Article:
1. Top of page
    2. Cover Picture
    3. Back Cover
    4. Inside Front Cover
    5. Contents
    6. Communications
    7. Research News
    8. Invited Review
    9. Research Articles
    1. (Adv. Eng. Mater. 5/2011)

      Article first published online: 2 MAY 2011 | DOI: 10.1002/adem.201190010

  5. Communications

    1. Top of page
    2. Cover Picture
    3. Back Cover
    4. Inside Front Cover
    5. Contents
    6. Communications
    7. Research News
    8. Invited Review
    9. Research Articles
    1. From Nanowheat to Nanograss: A Preparation Method to Achieve Free Standing Nanostructures Having a High Length/Diameter Aspect Ratio (pages 373–375)

      Mario Boehme and Wolfgang Ensinger

      Article first published online: 2 MAR 2011 | DOI: 10.1002/adem.201000346

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      In this announcement, we engineer a novel process for the controlled fabrication of free standing, none collapsing nanostructures with length/diameter aspect ratios up to 375 based on several kinds of materials. Nanostructures with a very high aspect ratio synthesized using a template-based method tends to collapse into wheat like structures after their template will be removed in a common way using a template dissolving liquid. Based on a novel process to inhibit the mechanism of collapsing nanostructures synthesized by template-based deposition, nanograss-like, and free standing nanostructures are obtained easily.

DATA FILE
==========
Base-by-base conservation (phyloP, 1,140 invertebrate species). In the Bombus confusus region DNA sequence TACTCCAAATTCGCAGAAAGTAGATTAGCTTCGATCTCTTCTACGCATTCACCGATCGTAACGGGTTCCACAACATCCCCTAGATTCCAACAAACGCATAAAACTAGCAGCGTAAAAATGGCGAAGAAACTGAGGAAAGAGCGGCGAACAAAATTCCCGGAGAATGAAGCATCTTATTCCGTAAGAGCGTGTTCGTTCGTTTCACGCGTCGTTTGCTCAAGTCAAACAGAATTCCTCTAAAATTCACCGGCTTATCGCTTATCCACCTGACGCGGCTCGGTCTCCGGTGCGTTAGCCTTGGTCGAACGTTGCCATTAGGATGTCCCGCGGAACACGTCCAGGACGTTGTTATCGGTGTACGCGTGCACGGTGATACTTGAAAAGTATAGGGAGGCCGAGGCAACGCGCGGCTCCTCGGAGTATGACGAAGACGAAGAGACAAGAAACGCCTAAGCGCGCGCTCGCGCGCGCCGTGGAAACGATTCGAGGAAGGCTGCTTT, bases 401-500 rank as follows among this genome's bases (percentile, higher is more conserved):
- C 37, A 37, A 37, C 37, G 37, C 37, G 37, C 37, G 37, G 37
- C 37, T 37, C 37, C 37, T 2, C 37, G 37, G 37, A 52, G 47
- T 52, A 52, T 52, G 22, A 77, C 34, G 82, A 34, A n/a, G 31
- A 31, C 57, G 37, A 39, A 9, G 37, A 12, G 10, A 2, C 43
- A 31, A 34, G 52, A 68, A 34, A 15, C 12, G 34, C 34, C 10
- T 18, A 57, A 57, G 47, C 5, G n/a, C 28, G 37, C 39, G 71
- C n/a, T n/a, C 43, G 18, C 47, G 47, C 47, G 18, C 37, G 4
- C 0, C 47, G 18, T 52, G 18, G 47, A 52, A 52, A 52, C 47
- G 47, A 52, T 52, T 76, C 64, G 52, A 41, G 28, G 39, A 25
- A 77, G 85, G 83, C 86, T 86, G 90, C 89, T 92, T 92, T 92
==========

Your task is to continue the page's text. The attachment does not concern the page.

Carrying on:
2. Mechanical Properties, Morphologies, and Microstructures of Novel Electrospun Metallized Nanofibers (pages 376–382)

      Hae-Rim Kim, Takeru Ito, Byoung-Suhk Kim, Yoshimi Watanabe and Ick-Soo Kim

      Article first published online: 20 JAN 2011 | DOI: 10.1002/adem.201000320

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      The present paper gives an overview of the mechanical properties, morphologies, and microstructures of the metal-deposited electrospun nanofibers prepared by a combined technique of electrospinning and metallization. The tensile strength of the metal-deposited single nanofibers was investigated by recently developed tensile test machine. The influence of annealing conditions, such as annealing temperature and time, and composition ratio of two metals (Cu and Ni) on the morphologies and microstructures was evaluated for the metallized electrospun nanofibers.